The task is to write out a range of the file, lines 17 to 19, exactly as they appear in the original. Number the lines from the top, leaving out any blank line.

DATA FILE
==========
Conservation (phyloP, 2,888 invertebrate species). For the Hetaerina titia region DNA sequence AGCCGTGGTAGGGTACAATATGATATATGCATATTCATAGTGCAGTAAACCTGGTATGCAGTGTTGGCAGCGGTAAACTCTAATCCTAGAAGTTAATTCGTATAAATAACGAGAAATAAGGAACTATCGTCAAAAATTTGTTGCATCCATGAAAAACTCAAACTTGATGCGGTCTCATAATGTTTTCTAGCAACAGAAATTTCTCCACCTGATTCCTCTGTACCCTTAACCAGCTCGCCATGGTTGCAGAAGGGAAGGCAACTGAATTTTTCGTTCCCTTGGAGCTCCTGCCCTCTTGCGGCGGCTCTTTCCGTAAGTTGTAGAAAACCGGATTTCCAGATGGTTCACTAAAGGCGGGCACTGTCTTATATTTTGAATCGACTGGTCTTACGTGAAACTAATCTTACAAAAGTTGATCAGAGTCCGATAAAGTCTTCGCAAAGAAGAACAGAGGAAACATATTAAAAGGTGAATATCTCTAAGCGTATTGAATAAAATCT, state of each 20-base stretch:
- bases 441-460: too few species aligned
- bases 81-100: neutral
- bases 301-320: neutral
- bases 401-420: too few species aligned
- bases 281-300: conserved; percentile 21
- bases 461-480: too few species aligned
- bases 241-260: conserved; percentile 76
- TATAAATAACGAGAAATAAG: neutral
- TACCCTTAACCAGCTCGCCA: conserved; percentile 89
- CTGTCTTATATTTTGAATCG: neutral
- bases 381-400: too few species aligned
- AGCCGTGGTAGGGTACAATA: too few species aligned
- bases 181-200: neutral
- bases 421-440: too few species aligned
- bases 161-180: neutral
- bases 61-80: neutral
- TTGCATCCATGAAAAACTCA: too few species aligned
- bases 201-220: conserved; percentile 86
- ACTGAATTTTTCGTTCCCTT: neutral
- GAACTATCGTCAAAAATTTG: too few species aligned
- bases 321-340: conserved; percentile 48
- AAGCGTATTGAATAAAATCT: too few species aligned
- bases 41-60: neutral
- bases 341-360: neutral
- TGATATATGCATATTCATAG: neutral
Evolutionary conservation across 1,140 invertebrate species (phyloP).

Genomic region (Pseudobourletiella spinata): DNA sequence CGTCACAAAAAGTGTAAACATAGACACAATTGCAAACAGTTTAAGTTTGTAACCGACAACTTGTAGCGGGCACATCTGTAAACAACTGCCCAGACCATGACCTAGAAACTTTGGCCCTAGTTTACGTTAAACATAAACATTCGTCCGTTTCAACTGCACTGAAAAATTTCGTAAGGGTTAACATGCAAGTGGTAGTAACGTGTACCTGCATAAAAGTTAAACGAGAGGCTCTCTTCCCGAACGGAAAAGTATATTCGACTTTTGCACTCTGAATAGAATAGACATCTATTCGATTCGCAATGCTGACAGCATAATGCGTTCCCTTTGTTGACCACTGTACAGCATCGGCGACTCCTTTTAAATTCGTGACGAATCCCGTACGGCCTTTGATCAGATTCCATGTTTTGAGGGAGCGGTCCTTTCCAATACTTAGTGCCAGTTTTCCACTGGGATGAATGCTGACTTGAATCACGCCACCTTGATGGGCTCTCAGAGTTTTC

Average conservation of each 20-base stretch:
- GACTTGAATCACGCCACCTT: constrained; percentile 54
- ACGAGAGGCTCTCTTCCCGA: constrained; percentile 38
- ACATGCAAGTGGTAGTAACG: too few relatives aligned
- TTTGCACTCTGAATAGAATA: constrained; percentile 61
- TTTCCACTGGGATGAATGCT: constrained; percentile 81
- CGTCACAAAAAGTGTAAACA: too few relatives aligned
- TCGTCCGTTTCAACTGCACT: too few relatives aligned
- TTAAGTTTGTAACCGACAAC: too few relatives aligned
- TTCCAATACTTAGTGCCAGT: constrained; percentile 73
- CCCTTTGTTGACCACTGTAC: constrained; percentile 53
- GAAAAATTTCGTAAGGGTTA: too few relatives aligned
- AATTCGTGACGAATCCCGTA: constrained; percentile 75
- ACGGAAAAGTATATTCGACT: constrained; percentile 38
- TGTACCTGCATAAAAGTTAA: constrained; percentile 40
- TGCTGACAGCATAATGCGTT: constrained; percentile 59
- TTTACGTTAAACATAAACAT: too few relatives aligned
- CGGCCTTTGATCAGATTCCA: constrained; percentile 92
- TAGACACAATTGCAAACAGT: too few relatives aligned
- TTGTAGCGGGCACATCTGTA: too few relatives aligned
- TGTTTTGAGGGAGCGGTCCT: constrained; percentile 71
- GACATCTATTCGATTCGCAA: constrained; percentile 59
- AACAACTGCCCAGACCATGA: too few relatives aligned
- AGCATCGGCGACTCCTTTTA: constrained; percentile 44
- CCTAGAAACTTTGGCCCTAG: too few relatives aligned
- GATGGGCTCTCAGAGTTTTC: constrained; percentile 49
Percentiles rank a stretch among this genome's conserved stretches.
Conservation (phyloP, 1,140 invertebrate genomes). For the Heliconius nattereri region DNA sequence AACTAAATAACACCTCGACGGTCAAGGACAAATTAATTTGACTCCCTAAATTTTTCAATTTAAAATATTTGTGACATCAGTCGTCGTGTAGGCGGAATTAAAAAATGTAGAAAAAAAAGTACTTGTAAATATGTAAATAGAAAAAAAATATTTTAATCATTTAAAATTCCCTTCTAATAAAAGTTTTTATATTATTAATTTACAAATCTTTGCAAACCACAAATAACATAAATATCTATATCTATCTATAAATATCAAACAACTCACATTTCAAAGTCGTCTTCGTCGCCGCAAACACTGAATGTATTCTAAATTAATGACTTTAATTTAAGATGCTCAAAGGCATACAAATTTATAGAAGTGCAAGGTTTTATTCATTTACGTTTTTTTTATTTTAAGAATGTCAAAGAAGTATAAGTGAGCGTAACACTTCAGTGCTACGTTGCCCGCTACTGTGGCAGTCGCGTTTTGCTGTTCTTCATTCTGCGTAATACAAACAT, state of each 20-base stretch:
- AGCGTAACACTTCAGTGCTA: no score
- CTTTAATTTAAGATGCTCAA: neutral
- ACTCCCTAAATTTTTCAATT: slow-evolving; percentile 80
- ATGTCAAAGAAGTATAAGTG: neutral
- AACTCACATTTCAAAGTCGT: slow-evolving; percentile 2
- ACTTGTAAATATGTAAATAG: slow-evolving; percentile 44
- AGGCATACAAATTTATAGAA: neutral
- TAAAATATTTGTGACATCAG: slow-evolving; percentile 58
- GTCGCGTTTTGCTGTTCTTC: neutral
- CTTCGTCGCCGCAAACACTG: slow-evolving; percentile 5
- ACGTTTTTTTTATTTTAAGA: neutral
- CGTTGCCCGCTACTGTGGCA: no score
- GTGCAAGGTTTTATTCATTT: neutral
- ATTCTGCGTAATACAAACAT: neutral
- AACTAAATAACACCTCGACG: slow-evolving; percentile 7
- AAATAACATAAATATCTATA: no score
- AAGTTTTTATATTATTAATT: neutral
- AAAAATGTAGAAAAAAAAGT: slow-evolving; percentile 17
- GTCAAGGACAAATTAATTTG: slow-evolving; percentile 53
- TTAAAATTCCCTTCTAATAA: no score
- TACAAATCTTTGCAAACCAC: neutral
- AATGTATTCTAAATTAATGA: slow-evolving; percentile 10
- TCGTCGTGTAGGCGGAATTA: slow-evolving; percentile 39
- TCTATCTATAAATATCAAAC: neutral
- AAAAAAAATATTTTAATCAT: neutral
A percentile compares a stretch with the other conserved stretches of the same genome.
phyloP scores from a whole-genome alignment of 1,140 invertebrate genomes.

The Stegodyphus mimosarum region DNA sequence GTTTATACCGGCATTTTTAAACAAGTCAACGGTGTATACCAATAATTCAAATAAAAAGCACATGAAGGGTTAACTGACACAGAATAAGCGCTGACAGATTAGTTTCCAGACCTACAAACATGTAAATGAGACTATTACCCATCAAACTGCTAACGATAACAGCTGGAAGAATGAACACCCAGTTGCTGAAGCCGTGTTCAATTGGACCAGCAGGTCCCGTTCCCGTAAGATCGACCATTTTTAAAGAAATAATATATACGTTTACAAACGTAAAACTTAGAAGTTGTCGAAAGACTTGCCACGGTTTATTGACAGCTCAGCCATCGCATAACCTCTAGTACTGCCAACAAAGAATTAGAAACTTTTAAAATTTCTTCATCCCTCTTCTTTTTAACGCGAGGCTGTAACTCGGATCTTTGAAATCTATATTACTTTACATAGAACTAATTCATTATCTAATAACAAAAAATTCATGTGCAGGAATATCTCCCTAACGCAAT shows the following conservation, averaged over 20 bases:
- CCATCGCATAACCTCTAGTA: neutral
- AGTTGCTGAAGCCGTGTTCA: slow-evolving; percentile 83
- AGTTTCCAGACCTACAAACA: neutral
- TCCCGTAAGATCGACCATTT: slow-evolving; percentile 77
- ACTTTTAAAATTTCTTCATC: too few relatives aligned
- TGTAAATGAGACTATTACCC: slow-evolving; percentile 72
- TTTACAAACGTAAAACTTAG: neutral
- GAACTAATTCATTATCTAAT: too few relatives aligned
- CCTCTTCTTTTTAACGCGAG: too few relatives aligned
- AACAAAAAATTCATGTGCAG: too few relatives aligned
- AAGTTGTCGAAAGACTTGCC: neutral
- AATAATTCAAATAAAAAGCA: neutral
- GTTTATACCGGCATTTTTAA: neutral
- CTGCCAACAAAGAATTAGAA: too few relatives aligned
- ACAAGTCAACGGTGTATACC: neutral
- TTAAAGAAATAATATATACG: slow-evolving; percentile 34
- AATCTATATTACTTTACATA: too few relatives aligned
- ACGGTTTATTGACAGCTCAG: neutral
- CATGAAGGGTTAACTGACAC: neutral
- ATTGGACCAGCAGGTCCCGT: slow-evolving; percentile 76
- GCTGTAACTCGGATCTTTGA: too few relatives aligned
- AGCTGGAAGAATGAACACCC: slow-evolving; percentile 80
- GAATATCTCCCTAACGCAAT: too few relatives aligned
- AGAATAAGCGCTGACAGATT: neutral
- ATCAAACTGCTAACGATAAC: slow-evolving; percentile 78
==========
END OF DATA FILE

- bases 61-80: neutral
- TTGCATCCATGAAAAACTCA: too few species aligned
- bases 201-220: conserved; percentile 86